BNE IntelliNews reported that “On the same day Zelenskiy's office issued an order that a raft of mild medical conditions would no longer count as grounds for military service exemptions, including tuberculosis, HIV infections, and mild mental illnesses among other conditions. Bankova also ordered all nurses, pharmacists, and other medical services personnel, mostly women, to register with the military authorities for possible active service.”
Preparing to throw more meat into the grinder with all that entails for growing Ukraine’s already large casualty count in this conflict contradicts what Zelensky himself in his latest TV interview that can be read here and was analyzed here. Of pertinence are the two parts where he defended his country’s conduct in the counteroffensive on the basis that it was aimed at minimizing casualties unlike what the NYT and WSJ recently reported regarding the US’ advice to ignore casualties in this campaign.
Removing Reznikov and replacing him with Umerov, coupled with increasing the conscription pool after having just gotten rid of all regional conscription officials who allegedly helped untold numbers of Ukrainians avoid their duty, therefore suggests that Kiev is finally about to follow America’s advice. If that’s the case, then the US’ liberal-globalist policymaking faction clearly envisages perpetuating the NATO-Russian proxy war beyond winter instead of resuming peace talks in the coming months.
This would represent a major power play against their pragmatic rivals who hope to gradually disengage from the conflict in as “face-saving” of a way as possible, perhaps by implementing some of Vivek Ramaswamy’s peace plan that was analyzed here, ahead of reinvigorating the US’ “Pivot to Asia”. President Xi’s decision to skip this weekend’s G20 Summit in India risks intensifying the Sino-US systemic rivalry as explained here and thus inadvertently resulting in America reprioritizing China’s containment.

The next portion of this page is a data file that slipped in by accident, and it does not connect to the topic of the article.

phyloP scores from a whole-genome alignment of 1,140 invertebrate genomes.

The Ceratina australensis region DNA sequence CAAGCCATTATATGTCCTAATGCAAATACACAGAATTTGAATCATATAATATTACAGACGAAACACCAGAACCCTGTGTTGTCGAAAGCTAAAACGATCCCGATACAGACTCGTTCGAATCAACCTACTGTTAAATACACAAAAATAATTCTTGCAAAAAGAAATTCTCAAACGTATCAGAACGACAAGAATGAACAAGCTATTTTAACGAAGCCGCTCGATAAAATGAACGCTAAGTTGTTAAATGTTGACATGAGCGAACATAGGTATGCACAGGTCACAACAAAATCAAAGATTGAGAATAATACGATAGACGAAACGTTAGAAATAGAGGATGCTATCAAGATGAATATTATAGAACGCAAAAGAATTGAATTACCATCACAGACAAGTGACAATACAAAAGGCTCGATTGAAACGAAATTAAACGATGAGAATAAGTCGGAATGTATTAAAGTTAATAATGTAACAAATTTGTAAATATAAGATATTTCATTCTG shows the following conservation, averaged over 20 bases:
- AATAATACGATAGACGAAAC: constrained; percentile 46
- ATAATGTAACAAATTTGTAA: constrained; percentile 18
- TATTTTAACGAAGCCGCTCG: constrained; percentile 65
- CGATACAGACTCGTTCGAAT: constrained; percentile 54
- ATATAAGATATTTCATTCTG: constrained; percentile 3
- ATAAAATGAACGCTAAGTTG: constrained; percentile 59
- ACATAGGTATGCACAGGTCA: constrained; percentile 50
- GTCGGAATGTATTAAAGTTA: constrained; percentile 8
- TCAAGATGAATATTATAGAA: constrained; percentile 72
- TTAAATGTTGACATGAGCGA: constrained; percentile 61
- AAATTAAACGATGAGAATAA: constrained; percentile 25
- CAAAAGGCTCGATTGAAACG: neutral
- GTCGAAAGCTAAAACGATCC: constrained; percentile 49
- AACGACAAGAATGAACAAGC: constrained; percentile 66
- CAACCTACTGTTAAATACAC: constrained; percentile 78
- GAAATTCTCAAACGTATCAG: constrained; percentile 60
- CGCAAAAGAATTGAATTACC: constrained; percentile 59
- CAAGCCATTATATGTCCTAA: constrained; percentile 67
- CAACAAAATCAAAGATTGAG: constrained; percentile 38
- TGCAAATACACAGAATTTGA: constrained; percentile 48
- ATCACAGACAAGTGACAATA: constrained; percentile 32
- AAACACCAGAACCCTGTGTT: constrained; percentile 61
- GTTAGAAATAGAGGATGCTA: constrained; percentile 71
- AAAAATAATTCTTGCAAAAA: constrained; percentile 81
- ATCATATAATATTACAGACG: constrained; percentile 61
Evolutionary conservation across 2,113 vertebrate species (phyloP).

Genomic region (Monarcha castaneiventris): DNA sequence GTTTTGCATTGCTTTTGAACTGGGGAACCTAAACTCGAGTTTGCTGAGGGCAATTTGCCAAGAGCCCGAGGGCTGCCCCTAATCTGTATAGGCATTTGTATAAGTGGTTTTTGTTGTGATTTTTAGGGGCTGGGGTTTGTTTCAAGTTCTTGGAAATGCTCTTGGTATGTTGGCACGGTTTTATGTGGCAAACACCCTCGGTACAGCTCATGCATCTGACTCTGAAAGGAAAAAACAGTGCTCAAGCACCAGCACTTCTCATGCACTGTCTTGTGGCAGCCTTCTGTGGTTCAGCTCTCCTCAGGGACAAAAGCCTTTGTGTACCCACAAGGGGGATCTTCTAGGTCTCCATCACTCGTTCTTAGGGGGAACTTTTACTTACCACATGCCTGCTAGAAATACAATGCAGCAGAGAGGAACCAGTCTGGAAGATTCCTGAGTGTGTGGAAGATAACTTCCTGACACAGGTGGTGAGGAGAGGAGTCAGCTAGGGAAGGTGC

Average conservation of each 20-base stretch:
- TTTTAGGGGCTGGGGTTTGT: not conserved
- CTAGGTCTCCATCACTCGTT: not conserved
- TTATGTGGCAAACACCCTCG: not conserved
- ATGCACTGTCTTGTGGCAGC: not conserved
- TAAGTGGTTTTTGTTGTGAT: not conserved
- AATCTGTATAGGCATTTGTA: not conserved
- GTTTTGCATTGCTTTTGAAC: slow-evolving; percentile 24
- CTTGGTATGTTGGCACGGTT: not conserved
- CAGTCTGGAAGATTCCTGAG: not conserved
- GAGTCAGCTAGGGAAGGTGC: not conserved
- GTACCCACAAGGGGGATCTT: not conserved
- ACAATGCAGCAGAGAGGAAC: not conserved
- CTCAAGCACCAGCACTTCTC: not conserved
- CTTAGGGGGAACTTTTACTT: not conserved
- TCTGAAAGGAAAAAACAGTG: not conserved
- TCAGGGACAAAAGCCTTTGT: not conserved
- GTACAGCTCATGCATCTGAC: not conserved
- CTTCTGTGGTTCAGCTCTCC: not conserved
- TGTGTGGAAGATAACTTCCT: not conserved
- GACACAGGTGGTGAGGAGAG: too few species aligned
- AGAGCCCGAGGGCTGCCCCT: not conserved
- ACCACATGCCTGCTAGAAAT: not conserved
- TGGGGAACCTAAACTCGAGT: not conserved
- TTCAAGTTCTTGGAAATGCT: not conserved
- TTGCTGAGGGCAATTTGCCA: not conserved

Nevertheless, so long as the US is still actively trying to contain Russia via Ukraine per the liberal-globalist policymaking faction’s vision, it’s unable to effectively contain China. Whether rightly or wrongly, Zelensky convinced himself that it’s in his personal interests to go along with their plans in exchange for them supporting his impending re-election bid. The problem, however, is that those two’s joint desire to perpetuate the proxy war might fail even more disastrously than the counteroffensive.
Russia’s piecemeal advances over the summer in Kharkov Region and its reported military buildup since last year’s partial mobilization of experienced reservists hint that the Kremlin could be planning a major offensive by next spring in the event that the conflict isn’t frozen before then. In that scenario, Russia might achieve a breakthrough somewhere along the front, which could ruin Zelensky’s and/or Biden’s re-election prospects depending on when it occurs and its ultimate outcome.
Viewed from this perspective, Kiev’s military shake-up suggests that peace will remain a distant prospect due to Zelensky and his patrons’ desire to perpetuate the conflict instead of resuming peace talks by winter, unless of course a Russian military breakthrough ruins their plans. The other variable that could offset this trajectory is if a serious incident takes place in the Asia-Pacific to force the US to reprioritize China’s containment. Absent either of those two, the proxy war might become the next “forever war”.